Ohio Congressman Presses for More Safety Checks in Decommissioning of Piketon Uranium Enrichment Plant

More safety precautions are on tap for the demolition of the X326 uranium enrichment building at the former Portsmouth Gaseous Diffusion Plant in Piketon, Ohio.

The House of Representatives passed a seven-bill appropriations package on July 29 that included health and safety provisions for decommissioning the plant backed by Rep. Tim Ryan (D-Ohio).

“Representative Ryan was listening to community members’ and site workers’ concerns regarding the takedown of the X326 building and wanted money put in the appropriations bill to do it correctly,” said Local 1-689 President Herman Potter.

“The community is asking questions about the demolition. It’s an open-air excavation. Water is sprayed on the building to ensure no contaminants get dispersed into the air, but you can still see dust clouds.”

The House-passed appropriations bill includes an extra $500,000 for the Department of Energy (DOE) to establish a community liaison to provide technical and regulatory assistance to Piketon and surrounding counties, to continue its air and groundwater monitoring and increase the frequency of reporting to the public, and to develop a land use plan for the long-term use of the site.

The bill also directs the DOE to consult with the Agency for Toxic Substances and Disease Registry (ATSDR) when independent monitoring is complete. This third-party testing is still pending after air monitors revealed radioactive isotopes downwind at the non-closed Zahn’s Corner Middle School. ATSDR would evaluate whether an epidemiological study or comprehensive review of cancer rates in Pike and surrounding counties is warranted.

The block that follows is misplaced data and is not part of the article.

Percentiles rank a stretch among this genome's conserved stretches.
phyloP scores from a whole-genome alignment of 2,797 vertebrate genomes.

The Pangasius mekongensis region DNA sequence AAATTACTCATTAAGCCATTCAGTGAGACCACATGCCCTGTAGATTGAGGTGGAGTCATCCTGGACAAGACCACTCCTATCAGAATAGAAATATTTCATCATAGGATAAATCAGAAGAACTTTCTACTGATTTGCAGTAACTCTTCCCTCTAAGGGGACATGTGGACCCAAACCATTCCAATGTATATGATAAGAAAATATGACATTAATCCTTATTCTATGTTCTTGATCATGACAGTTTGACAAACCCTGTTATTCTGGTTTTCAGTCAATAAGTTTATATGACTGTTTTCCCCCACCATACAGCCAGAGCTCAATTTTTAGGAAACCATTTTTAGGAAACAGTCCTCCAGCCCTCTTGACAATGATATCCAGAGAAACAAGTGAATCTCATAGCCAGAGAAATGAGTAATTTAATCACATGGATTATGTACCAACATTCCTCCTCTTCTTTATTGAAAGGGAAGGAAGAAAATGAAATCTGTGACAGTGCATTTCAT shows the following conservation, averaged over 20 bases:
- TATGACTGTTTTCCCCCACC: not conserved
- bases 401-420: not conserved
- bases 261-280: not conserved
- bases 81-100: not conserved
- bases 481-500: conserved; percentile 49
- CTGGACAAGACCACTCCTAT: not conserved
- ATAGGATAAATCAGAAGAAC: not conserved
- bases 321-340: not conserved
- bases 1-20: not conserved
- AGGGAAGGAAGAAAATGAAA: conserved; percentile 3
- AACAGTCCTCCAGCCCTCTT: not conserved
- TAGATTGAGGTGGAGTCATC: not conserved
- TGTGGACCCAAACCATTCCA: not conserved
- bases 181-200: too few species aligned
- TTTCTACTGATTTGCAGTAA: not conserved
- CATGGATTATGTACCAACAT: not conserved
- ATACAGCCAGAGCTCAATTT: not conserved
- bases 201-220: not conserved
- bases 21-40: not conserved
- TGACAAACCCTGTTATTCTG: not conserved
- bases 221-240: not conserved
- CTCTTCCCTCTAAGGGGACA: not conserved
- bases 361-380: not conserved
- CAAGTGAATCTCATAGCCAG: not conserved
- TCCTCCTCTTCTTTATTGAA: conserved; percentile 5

Fluor-BWXT Portsmouth LLC, the Department of Energy’s (DOE) contractor for the decontamination and decommissioning of the site, also placed radiological monitors around the operators handling the building demolition.

Potter said that workers complained that other areas should be monitored, too, and that Fluor management is working with the local’s safety reps to place monitors in areas that would alleviate employees’ concerns.

He said the local gets access to the data from the radiological monitors. Union safety reps are also reviewing the site sampling plan to ensure the monitoring is done correctly.

“We want to be sure the site sampling plan picks up chemical exposure the workforce gets at the site and that also affects the community. Some chemical exposure is not picked up by radiological monitoring,” Potter said.  “I’m not sure if the plan is rigorous enough.”

USW radiological control technicians (RCTs) were monitoring the site when Fluor took the position it could subcontract the RCT work. The local is fighting this change, he said.

During the tear-down of building X326, if any matter that is radiological or containing hazardous chemicals is found that could not be disposed of in the onsite disposal cell, USW workers recover and ship it appropriately offsite.

The House appropriations bill is at the Senate. If the extra $500,000 for Portsmouth makes it through the appropriations process, the DOE requirements associated with it would go into play Oct. 1, 2021, at the start of the federal government’s fiscal year.

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